Product Pathways - Tyrosine Kinase / Adaptors
SignalSlide® Phospho-ErbB Family IHC Controls #8117
Custom Ordering Details
Sections are cut freshly upon ordering. Domestic: Please allow up to three business days for your order to be processed and shipped. International: Please allow up to one week for your order to be processed and shipped.
Each control slide contains formalin-fixed and paraffin-embedded SK-BR-3 cells, untreated and EGF-treated, that can serve as a control for immunostaining. Western blot analysis was performed on extracts derived from the same cells to verify treatment efficacy.
Immunohistochemical analysis of paraffin-embedded SK-BR-3 cell pellets, either untreated (upper) or hEGF-treated #8916 (lower), using Phospho-EGF Receptor (Tyr1068) (D7A5) XP® Rabbit mAb #3777, Phospho-HER2/ErbB2 (Tyr1221/1222) (6B12) Rabbit mAb #2243, Phopho-HER3/ErbB3 (Tyr1289) (D1B5) Rabbit mAb #2842 or EGF Receptor (D38B1) XP® Rabbit mAb #4267. Cell pellets are provided in the SignalSlide® ErbB Family IHC Controls.
These slides are intended for use in immunohistochemical assays. Please see our website for a list of companion products that can be used with these slides.
- 8111 SignalStain® Phospho-ErbB Family IHC Sampler Kit
- 2243 Phospho-HER2/ErbB2 (Tyr1221/1222) (6B12) Rabbit mAb
- 4290 HER2/ErbB2 (D8F12) XP® Rabbit mAb
- 2165 HER2/ErbB2 (29D8) Rabbit mAb
- 2242 HER2/ErbB2 Antibody
- 2842 Phospho-HER3/ErbB3 (Tyr1289) (D1B5) Rabbit mAb
- 4791 Phospho-HER3/ErbB3 (Tyr1289) (21D3) Rabbit mAb
- 3777 Phospho-EGF Receptor (Tyr1068) (D7A5) XP® Rabbit mAb
- 4407 Phospho-EGF Receptor (Tyr1173) (53A5) Rabbit mAb
- 4267 EGF Receptor (D38B1) XP® Rabbit mAb
- 8112 SignalStain® Antibody Diluent
- 8114 SignalStain® Boost IHC Detection Reagent (HRP, Rabbit)
- 8059 SignalStain® DAB Substrate Kit
- 9997 Tris Buffered Saline with Tween 20 (TBST-10X)
- 5425 Normal Goat Serum
The epidermal growth factor (EGF) receptor is a 170 kDa transmembrane tyrosine kinase that belongs to the HER/ErbB protein family. Ligand binding results in receptor dimerization, autophosphorylation, activation of downstream signaling and lysosomal degradation (1,2). EGFR is phosphorylated on multiple tyrosine residues, each of which leads to activation of a specific downstream pathway. Major residues involved in EGFR signaling include: Tyr845, Tyr992, Tyr1045, Tyr1068, Tyr1148 and Tyr1173 (2-9). Phosphorylation of EGFR at specific serine and threonine residues attenuates EGFR kinase activity. EGFR carboxy-terminal residues Ser1046 and Ser1047 are phosphorylated by CaM kinase II; a mutation to either of these serines results in upregulated EGFR tyrosine autophosphorylation (10).The ErbB2 (HER2) proto-oncogene encodes a 185 kDa transmembrane, receptor-like glycoprotein with intrinsic tyrosine kinase activity (11). While ErbB2 lacks an identified ligand, ErbB2 kinase activity can be activated in the absence of a ligand when overexpressed and through heteromeric associations with other ErbB family members (12). Amplification of the ErbB2 gene and overexpression of its product are detected in almost 40% of human breast cancers, making it a key therapeutic target (13). ErbB2 has several key residues that are phosphorylated upon its activation including Tyr877, Tyr1221/1222 and Tyr1248 (11,14).HER3/ErbB3 is a member of the ErbB receptor protein tyrosine kinase family that lacks tyrosine kinase activity. Tyrosine phosphorylation of ErbB3 depends on its association with other ErbB tyrosine kinases. Ligand binding promotes formation of a heterodimer containing ErbB3 and another ErbB protein and subsequent tyrosine phosphorylation of ErbB3 by the activated ErbB kinase (15,16). At least nine putative carboxy-terminal tail tyrosine phosphorylation sites are found in ErbB3, including Tyr1222 and Tyr1289 (17). ErbB3 may function as an oncogenic unit together with other ErbB members in tumor development; ErbB2 requires ErbB3 to drive breast tumor cell proliferation (18). A novel anti-tumor strategy involves inhibiting the interaction between ErbB3 and ErbB tyrosine kinases.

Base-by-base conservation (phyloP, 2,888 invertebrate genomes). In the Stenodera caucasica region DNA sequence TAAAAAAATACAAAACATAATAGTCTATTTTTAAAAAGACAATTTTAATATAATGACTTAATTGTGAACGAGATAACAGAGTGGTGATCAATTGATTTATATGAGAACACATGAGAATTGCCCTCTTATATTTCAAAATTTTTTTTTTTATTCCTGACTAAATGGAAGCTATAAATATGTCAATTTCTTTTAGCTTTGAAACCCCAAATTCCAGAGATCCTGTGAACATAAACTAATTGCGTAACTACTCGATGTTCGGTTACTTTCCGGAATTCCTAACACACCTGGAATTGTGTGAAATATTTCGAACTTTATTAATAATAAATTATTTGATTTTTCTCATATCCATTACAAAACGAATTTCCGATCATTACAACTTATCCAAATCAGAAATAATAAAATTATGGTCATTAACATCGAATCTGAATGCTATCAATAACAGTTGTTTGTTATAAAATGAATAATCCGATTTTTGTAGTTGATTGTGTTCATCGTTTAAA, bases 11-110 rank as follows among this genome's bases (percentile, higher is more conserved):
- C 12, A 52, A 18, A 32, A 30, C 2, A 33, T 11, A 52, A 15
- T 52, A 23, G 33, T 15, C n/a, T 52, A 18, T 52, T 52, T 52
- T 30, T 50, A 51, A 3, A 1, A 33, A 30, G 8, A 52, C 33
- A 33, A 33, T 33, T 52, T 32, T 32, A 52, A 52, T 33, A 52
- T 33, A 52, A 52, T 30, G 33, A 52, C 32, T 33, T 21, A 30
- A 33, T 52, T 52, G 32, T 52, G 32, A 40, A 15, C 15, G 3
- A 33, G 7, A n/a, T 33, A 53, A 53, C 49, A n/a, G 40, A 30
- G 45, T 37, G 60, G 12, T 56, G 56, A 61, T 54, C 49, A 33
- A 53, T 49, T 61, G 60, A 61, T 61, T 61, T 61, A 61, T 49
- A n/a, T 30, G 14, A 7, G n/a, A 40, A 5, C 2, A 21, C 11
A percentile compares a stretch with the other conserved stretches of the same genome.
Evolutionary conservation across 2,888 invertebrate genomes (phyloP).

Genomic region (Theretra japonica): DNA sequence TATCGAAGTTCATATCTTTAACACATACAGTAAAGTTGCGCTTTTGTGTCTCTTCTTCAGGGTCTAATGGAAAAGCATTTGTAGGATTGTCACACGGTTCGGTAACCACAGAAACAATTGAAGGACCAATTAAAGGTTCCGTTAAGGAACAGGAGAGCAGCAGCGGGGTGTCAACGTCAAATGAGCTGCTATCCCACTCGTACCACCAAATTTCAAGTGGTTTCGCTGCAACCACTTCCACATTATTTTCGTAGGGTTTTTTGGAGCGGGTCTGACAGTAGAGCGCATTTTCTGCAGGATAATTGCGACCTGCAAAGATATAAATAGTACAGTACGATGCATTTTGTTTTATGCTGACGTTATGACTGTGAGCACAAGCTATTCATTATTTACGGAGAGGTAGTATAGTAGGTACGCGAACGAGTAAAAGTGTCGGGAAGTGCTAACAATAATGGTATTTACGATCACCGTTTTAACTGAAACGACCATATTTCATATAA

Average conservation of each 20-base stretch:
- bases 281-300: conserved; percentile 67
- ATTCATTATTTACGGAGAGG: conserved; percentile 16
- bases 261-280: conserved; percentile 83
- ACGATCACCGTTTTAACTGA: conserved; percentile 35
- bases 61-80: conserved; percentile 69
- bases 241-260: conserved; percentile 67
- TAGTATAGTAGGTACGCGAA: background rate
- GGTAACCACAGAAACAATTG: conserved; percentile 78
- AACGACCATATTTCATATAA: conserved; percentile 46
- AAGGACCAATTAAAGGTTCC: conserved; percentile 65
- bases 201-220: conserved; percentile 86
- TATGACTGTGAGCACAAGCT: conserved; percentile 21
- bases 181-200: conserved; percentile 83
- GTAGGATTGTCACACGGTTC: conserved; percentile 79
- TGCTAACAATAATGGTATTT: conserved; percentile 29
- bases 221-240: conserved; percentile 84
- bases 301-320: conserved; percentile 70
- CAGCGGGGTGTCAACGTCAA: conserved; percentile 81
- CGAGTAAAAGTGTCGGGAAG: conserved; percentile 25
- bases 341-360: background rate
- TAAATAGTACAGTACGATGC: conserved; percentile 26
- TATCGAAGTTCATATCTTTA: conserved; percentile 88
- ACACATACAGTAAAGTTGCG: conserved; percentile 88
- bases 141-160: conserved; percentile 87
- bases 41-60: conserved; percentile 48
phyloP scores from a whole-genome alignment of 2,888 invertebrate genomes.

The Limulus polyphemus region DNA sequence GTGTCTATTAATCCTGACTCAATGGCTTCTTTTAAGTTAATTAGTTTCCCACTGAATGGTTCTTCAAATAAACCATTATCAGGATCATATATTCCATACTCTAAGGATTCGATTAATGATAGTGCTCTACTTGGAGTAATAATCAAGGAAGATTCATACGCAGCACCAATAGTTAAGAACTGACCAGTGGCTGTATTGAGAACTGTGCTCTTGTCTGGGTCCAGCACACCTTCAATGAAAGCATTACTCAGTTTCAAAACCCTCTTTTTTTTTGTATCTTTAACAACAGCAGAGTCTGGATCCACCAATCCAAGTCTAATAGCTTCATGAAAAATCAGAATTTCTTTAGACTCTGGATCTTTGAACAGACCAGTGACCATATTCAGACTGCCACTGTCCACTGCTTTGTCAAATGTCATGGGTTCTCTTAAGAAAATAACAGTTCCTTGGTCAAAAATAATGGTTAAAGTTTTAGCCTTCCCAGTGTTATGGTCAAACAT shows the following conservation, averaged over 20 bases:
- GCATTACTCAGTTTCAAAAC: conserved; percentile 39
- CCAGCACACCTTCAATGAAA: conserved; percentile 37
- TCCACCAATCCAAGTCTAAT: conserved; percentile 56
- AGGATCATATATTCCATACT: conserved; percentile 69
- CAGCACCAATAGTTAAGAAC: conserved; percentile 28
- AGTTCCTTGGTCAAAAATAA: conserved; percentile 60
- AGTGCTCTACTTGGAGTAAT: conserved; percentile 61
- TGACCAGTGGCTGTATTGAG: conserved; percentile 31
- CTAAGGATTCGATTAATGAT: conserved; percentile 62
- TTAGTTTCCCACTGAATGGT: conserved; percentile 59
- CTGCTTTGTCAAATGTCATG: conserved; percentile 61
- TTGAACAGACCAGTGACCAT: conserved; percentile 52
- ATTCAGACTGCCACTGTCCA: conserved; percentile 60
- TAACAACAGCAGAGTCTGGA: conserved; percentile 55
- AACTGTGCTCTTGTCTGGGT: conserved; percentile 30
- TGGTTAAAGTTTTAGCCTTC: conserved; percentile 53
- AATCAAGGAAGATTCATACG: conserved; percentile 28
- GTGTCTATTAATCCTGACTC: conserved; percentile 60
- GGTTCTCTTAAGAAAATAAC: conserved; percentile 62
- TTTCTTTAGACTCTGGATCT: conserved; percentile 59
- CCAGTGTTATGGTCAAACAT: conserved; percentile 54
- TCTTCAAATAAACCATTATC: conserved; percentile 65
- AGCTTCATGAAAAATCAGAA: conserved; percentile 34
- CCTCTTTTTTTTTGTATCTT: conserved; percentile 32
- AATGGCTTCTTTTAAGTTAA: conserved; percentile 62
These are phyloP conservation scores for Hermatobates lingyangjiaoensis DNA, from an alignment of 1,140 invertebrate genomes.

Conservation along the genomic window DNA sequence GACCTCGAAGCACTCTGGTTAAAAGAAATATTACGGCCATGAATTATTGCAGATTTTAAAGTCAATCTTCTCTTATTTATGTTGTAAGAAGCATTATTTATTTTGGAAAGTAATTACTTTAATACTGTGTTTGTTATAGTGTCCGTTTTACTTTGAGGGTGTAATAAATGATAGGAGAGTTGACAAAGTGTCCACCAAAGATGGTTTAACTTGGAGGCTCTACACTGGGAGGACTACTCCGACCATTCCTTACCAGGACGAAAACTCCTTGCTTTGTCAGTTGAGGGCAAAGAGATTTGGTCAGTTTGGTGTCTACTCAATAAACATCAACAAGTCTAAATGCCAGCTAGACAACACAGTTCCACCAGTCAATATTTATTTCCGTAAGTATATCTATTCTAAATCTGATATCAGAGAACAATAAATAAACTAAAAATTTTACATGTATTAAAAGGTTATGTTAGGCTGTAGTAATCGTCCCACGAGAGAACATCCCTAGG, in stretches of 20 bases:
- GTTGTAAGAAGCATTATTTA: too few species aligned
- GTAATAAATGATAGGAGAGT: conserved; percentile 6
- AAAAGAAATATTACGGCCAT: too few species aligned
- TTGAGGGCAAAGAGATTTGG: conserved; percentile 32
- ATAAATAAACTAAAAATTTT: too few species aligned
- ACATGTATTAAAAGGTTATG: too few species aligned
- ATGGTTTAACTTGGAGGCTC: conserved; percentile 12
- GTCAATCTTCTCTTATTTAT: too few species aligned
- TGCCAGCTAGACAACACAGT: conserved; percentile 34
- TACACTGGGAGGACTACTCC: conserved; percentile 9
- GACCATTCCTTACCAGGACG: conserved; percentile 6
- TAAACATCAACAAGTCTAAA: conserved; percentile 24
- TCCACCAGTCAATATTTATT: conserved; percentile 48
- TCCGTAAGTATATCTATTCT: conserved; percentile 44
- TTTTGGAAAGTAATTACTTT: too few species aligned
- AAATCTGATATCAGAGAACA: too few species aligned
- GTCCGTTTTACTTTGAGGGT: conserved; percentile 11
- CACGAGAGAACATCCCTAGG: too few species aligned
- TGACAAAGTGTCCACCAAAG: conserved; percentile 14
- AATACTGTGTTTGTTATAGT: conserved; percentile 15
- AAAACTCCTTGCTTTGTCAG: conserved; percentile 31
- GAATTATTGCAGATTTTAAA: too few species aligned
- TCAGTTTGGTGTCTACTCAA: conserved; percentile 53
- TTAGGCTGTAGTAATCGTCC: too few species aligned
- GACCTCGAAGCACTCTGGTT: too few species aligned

- Hackel, P.O. et al. (1999) Curr Opin Cell Biol 11, 184-9.
- Zwick, E. et al. (1999) Trends Pharmacol Sci 20, 408-12.
- Cooper, J.A. and Howell, B. (1993) Cell 73, 1051-4.
- Hubbard, S.R. et al. Nature 372, 746-54.
- Biscardi, J.S. et al. (1999) J Biol Chem 274, 8335-43.
- Emlet, D.R. et al. (1997) J Biol Chem 272, 4079-86.
- Levkowitz, G. et al. (1999) Mol Cell 4, 1029-40.
- Ettenberg, S.A. et al. (1999) Oncogene 18, 1855-66.
- Rojas, M. et al. (1996) J Biol Chem 271, 27456-61.
- Feinmesser, R.L. et al. (1999) J Biol Chem 274, 16168-73.
- Muthuswamy, S.K. et al. (1999) Mol Cell Biol 19, 6845-57.
- Qian, X. et al. (1994) Proc Natl Acad Sci U S A 91, 1500-4.
- Dittadi, R. and Gion, M. (2000) J Natl Cancer Inst 92, 1443-4.
- Kwon, Y.K. et al. (1997) J Neurosci 17, 8293-9.
- Yarden, Y. and Sliwkowski, M.X. (2001) Nat Rev Mol Cell Biol 2, 127-37.
- Guy, P.M. et al. (1994) Proc Natl Acad Sci U S A 91, 8132-6.
- Kim, H.H. et al. (1994) J Biol Chem 269, 24747-55.
- Holbro, T. et al. (2003) Proc Natl Acad Sci U S A 100, 8933-8.
Have you published research involving the use of our products? If so we'd love to hear about it. Please let us know!
For Research Use Only. Not For Use In Diagnostic Procedures.